Metabolomic Changes in Serum of Children with Different Clinical Diagnoses of Malnutrition

J Nutr. 2016 Dec;146(12):2436-2444. doi: 10.3945/jn.116.239145. Epub 2016 Nov 2.


Background: Mortality in children with severe acute malnutrition (SAM) remains high despite standardized rehabilitation protocols. Two forms of SAM are classically distinguished: kwashiorkor and marasmus. Children with kwashiorkor have nutritional edema and metabolic disturbances, including hypoalbuminemia and hepatic steatosis, whereas marasmus is characterized by severe wasting. The metabolic changes underlying these phenotypes have been poorly characterized, and whether homeostasis is achieved during hospital stay is unclear.

Objectives: We aimed to characterize metabolic differences between children with marasmus and kwashiorkor at hospital admission and after clinical stabilization and to compare them with stunted and nonstunted community controls.

Methods: We studied children aged 9-59 mo from Malawi who were hospitalized with SAM (n = 40; 21 with kwashiorkor and 19 with marasmus) or living in the community (n = 157; 78 stunted and 79 nonstunted). Serum from patients with SAM was obtained at hospital admission and 3 d after nutritional stabilization and from community controls. With the use of targeted metabolomics, 141 metabolites, including amino acids, biogenic amines, acylcarnitines, sphingomyelins, and phosphatidylcholines, were measured.

Results: At admission, most metabolites (128 of 141; 91%) were lower in children with kwashiorkor than in those with marasmus, with significant differences in several amino acids and biogenic amines, including those of the kynurenine-tryptophan pathway. Several phosphatidylcholines and some acylcarnitines also differed. Patients with SAM had profiles that were profoundly different from those of stunted and nonstunted controls, even after clinical stabilization. Amino acids and biogenic amines generally improved with nutritional rehabilitation, but most sphingomyelins and phosphatidylcholines did not.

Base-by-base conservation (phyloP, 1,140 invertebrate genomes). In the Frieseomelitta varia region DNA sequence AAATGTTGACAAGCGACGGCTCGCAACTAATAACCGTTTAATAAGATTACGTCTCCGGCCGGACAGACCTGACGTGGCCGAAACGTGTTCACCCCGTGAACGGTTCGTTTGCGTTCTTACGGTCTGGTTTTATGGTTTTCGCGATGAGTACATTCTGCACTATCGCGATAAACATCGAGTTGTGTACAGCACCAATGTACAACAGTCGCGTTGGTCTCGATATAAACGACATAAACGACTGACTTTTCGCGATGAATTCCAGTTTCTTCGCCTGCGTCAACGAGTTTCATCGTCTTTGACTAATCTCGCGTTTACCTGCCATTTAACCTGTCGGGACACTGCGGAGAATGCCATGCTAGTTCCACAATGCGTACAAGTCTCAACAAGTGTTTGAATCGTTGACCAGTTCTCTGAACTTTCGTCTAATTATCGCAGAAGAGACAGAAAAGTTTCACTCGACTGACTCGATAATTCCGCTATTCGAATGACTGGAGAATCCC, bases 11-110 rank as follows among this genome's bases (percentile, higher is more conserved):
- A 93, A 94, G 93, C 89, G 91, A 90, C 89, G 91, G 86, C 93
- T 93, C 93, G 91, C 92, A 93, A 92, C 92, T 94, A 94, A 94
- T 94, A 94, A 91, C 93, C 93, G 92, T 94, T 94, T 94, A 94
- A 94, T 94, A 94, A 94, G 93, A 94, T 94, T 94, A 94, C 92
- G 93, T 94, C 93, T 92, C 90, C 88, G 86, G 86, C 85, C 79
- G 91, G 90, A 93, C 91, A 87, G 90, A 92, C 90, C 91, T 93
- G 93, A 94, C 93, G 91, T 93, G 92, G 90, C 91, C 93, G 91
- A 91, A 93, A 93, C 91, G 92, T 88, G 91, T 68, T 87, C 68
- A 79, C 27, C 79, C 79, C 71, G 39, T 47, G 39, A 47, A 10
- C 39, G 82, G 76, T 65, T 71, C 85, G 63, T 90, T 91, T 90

Conclusions: Children with kwashiorkor were metabolically distinct from those with marasmus, and were more prone to severe metabolic disruptions. Children with SAM showed metabolic profiles that were profoundly different from stunted and nonstunted controls, even after clinical stabilization. Therefore, metabolic recovery in children with SAM likely extends beyond discharge, which may explain the poor long-term outcomes in these children. This trial was registered at as ISRCTN13916953.

Keywords: children; kwashiorkor; marasmus; metabolites; p180 kit; severe acute malnutrition; targeted metabolomics.

MeSH terms

  • Child Nutrition Disorders / blood*
  • Child Nutrition Disorders / metabolism
  • Child Nutrition Disorders / mortality
  • Child, Preschool
  • Female
  • Gene Expression Regulation / physiology*
  • Humans
  • Infant
  • Kwashiorkor / blood*
  • Kwashiorkor / diagnosis*
  • Kwashiorkor / metabolism
  • Kwashiorkor / mortality
  • Male
  • Metabolome*
  • Protein-Energy Malnutrition / blood*
  • Protein-Energy Malnutrition / diagnosis*
  • Protein-Energy Malnutrition / metabolism
  • Protein-Energy Malnutrition / mortality